NAEP Levels Found To Be Flawed
Once again, a major study has concluded that the process used to categorize scores on the National Assessment of Educational Progress (NAEP) is "fundamentally flawed," resulting in levels that are "not believable" and typically too difficult. A report by the National Research Council (NRC), Grading the Nation's Report Card, called on the National Assessment Governing Board (NAGB) to revise the levels for NAEP studies starting after the year 2002.
NAGB actually had revised levels set by its independent panels for the 1996 NAEP science exam, exemplifying the problems with the procedures the panels use. NAEP levels ("basic," "proficient" and "advanced") are used to define student achievement and the quality of U.S. education.
Earlier reviews of the levels-setting process, including one from the National Academy of Education (NAE), had similarly criticized the process (see Examiner, Fall 1991, Spring 1992). At that time, NAGB simply attacked its critics and defended the levels-setting process. This time, NAGB requested that the NRC offer advice on how to improve the levels setting, which the NRC has agreed to do.
According to the report, the levels are inadequately defined, and the process of setting the cut scores between levels is not well designed. The report added, "NAEP's consensus-based frameworks and the assessments based on those frameworks...do not lead to portrayals of student performance that deeply and accurately reflect student performance."
The NRC panel recommended that rather than rely on only one NAEP exam, student learning be described using "multiple methods for measuring achievement that go beyond large-scale assessment formats." It also called on NAGB to clarify the criteria for including students with disabilities and limited English proficiency in the NAEP exams.
Unfortunately, the report appears to support NAGB's plan to gather less of the in-depth information which has been used to correlate student achievement on the test to other factors, such as the types of instruction they receive (see Examiner, Summer 1996). This data is useful for such things as interpreting the relative effectiveness of different teacher practices.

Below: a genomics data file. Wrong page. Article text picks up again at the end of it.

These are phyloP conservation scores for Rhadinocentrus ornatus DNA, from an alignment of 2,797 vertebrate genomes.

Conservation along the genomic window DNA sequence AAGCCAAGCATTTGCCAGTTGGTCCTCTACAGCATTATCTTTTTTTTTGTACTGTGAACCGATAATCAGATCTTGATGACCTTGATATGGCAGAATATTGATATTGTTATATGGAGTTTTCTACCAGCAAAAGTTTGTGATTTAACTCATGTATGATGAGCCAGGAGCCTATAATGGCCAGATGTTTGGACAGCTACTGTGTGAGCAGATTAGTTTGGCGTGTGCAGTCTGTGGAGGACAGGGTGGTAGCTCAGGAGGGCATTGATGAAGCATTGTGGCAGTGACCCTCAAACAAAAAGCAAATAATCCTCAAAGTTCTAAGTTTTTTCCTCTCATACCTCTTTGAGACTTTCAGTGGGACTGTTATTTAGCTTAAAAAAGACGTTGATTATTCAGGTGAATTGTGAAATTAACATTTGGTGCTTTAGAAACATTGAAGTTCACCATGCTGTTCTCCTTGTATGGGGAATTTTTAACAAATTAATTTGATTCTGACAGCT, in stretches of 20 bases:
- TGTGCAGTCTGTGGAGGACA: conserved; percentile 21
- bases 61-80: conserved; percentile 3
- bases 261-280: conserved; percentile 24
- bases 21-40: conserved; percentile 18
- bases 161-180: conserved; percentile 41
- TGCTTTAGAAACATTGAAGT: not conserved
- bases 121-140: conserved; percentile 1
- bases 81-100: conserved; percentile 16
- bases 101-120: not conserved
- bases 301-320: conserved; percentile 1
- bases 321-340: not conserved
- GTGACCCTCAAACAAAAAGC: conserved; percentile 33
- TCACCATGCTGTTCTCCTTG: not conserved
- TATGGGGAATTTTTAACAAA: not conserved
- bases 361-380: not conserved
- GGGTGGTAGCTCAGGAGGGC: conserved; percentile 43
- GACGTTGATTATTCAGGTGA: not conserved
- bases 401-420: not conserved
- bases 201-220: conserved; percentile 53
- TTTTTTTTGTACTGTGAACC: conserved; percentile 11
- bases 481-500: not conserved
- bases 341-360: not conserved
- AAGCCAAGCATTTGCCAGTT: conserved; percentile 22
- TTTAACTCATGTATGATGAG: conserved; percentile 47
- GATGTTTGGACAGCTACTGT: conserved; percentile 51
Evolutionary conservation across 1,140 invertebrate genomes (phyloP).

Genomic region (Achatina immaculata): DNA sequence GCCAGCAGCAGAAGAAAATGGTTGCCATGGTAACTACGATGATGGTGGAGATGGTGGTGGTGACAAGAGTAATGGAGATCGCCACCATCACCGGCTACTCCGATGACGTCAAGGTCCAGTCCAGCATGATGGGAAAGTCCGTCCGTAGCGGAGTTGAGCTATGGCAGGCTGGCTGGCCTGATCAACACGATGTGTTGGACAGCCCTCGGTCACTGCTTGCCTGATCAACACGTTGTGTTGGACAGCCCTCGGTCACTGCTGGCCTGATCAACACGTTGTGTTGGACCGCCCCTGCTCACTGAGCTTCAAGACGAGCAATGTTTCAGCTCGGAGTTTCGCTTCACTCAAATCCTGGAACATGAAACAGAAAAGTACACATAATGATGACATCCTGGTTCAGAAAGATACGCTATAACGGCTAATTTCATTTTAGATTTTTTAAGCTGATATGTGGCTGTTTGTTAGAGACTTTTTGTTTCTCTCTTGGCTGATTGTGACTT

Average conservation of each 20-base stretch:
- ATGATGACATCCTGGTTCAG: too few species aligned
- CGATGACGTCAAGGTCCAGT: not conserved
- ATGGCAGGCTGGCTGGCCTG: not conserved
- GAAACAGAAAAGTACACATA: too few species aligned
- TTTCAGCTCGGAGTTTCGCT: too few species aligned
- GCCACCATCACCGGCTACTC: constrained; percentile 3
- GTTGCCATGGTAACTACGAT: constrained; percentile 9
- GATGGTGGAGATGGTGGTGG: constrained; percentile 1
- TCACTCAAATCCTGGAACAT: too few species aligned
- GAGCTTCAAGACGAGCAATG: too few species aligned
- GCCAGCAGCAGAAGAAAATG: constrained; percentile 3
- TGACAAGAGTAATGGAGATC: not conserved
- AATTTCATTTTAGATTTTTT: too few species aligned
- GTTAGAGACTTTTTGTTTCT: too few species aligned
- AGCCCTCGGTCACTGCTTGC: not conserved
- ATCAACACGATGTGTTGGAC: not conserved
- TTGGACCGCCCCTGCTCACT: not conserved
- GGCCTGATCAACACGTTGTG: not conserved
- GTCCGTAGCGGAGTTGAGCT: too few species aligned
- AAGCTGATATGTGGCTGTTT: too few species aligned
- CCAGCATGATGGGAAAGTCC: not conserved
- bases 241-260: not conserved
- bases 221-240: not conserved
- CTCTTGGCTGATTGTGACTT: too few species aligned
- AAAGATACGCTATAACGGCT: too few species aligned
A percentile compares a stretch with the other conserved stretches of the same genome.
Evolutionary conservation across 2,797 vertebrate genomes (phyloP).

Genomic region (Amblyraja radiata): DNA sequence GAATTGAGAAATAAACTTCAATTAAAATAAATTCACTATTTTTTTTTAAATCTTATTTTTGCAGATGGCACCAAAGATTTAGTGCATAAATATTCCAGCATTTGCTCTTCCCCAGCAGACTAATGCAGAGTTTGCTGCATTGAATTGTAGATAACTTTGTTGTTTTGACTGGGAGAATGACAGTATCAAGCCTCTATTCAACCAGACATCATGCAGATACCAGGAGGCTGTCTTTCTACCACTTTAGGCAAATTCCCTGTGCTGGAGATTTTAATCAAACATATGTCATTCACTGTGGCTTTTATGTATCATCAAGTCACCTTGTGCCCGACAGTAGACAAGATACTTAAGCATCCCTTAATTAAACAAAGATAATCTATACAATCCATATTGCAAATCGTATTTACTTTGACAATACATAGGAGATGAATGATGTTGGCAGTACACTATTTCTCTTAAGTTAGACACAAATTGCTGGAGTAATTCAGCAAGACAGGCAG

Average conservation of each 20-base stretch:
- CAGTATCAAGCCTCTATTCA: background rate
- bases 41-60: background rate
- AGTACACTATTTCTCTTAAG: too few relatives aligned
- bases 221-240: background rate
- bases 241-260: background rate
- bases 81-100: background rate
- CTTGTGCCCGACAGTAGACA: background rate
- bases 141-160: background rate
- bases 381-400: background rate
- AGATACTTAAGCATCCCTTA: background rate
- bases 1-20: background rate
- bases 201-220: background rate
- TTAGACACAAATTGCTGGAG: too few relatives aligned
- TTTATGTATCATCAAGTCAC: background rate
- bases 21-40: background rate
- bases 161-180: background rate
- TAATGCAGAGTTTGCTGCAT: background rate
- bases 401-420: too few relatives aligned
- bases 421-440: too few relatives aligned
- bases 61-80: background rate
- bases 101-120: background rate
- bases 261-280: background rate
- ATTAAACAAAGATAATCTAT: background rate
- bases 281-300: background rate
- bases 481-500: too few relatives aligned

The NRC and NAE both concluded that NAEP levels often are set unreasonably high. For example, the 1994 NAEP reading test results reported that 40 percent of fourth grade students were unable to read at even a "basic" level. However, just a few years earlier, an international reading test found that U.S. third graders scored in a statistical tie for second among participating nations, following only Finland.
The setting of unreasonably high levels has become something of a trend. Thus, the Massachusetts state exam appears to have grade four reading passages that are mostly at a grade five or six level, according to readability formulas. An advisor to the test's development noted that items on the tenth grade Language Arts test are appropriate for sophomores at elite colleges. Such high levels on state exams could soon cause many students to be denied a high school diploma.
The NAEP levels also have helped to create an atmosphere in which, for example, a New York education official could denounce a test simply on the grounds that too many students pass it.
-- Available from National Academy Press, 2101 Constitution Ave., NW, Washington, DC 20418; (800) 624-6242; $47.95 + shipping; or see website: www.nap.edu
- Public School
- College Admissions
- Fact Sheets
- Act Now
- Other Resources